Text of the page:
Property division is a highly contentious issue in divorce—particularly if you and your spouse have children. The division laws can be complex, and they differ from state to state.
You may be especially concerned about your home. Who will need to move? Will you need to sell it to a third party? Either moving or selling your home can add to the trauma of the divorce, and matters may become even more stressful if your spouse is fighting for a resolution that is entirely different from what you believe is fair (and in the best interests of your children).
Let’s take a look at the factors that may come into play when a court determines which spouse should keep the house in a divorce.
Community Property Laws
California is a community property state. As such, properties acquired during the marriage are considered community properties, meaning they are equally owned by both spouses—even if only one spouse paid for it. This applies even if one or both of you were living in another state at the time of the purchase. The exception to this is if one spouse had savings before the marriage and used these savings to purchase the property themselves. Gifts and inheritances received by only one spouse are also counted as separate property, rather than community property.
Your home, therefore, may be community property if:
- You and your spouse bought the house jointly; or
- You or your spouse bought it separately, but you/your spouse used money earned DURING your marriage.
Your home might NOT be community property if:
- The house was given as a gift to only one of you;
- Only one of you inherited the house;
- Only one of you bought it using money earned BEFORE your marriage; or
- Only one of you bought it BEFORE your marriage.
If the house is separate property, it goes to the spouse who owns it. If the house is community property, however, equity may be divided in several ways, depending on many factors.
You and your spouse may come to an agreement regarding who can keep the house, but the court will need to approve this plan. In some cases, the house may need to be sold, and proceeds will be divided among the two of you. In other cases, one spouse can take full ownership of the home and pay the other spouse their fair share. This second option will require a refinancing process that removes the other spouse’s name from the title.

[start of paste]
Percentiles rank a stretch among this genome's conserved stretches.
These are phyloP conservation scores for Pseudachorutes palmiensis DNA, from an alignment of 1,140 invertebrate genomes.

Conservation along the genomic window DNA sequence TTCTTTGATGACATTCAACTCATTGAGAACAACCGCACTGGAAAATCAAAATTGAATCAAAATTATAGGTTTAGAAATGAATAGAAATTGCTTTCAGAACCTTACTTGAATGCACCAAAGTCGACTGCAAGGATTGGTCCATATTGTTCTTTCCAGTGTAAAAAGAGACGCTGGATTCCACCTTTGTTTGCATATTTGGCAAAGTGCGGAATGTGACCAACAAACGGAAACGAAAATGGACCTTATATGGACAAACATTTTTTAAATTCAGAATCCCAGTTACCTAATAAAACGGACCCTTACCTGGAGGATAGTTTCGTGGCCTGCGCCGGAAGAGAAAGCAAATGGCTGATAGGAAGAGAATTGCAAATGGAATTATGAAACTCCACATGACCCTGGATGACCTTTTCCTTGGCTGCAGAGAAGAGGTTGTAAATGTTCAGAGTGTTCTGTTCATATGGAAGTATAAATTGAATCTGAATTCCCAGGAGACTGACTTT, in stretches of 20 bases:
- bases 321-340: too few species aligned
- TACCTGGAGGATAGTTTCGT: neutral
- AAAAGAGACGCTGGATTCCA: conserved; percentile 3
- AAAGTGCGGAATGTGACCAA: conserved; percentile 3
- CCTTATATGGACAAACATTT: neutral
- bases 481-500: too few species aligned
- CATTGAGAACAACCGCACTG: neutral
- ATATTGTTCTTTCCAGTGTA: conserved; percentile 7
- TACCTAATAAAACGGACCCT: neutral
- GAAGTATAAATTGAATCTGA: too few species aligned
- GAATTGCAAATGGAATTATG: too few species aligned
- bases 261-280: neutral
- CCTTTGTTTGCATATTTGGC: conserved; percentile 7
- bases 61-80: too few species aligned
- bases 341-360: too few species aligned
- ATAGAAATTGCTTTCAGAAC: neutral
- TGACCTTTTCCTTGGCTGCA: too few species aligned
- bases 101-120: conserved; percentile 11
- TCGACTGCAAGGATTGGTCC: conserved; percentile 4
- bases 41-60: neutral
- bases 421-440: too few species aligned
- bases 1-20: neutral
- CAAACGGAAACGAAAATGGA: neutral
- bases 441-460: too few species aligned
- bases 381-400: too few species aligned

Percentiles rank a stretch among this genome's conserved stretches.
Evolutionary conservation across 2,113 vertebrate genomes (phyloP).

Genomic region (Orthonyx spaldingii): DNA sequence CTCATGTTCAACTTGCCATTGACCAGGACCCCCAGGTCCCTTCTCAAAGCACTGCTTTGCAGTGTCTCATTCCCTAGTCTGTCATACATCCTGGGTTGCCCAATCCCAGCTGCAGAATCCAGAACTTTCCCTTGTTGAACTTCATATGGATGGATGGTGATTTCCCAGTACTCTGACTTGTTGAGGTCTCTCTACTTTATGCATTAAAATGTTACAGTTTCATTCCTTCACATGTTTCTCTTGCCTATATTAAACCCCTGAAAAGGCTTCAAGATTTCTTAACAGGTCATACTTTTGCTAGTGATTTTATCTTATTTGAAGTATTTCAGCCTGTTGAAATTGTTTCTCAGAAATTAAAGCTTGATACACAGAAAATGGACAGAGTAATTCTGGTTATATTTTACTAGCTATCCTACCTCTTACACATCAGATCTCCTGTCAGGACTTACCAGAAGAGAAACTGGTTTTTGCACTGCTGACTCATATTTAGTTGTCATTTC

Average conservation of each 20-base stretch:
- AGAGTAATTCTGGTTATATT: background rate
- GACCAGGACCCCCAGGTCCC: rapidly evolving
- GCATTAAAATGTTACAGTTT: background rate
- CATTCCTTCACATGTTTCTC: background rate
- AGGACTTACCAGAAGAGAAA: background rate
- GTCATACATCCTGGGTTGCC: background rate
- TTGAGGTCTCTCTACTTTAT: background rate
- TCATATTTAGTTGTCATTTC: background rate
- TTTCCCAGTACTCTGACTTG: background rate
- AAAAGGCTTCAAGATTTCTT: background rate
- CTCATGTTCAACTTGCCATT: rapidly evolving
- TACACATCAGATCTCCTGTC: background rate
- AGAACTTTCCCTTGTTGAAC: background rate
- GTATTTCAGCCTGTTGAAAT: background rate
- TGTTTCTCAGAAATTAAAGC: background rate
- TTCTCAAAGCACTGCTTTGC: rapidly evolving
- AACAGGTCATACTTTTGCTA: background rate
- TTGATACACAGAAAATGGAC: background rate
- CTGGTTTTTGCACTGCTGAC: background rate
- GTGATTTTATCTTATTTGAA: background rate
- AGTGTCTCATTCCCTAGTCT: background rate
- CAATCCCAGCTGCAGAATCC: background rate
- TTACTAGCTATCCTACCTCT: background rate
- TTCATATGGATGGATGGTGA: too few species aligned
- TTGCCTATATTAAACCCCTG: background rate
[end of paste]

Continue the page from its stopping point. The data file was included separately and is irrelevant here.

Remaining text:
The Best Interests of Your Children
Any family law court will be greatly concerned with the wellbeing of your children. In the best-case scenario, children will remain in the family home with the custodial parent, so as not to increase the turmoil and stress resulting from the divorce.
In a divorce involving children, the court will need to consider the following factors before deciding which parent keeps the home:
- The amount of equity in the home
- The amount left on the mortgage
- The financial standing of each parent (i.e. who can afford the maintenance and mortgage payments)
- The child’s preference, age, general wellbeing, and other characteristics
- Which parent is getting custody of the child
Because each situation is so unique, there is no quick formula to determine who will keep the family home. The best way to obtain a realistic prediction is to consult with a highly experienced attorney.
Let Our Team Help You Navigate This Process
Divorce is never easy, and it is especially difficult when you and your spouse cannot come to an agreement on your own. With so much at stake, we urge you to bring your situation to US Legal Group, APC. We provide compassionate and sensitive support, coupled with aggressive representation of your best interests. If you need a legal team that is personally and professionally committed to your family’s wellbeing, let us handle your divorce process from start to finish.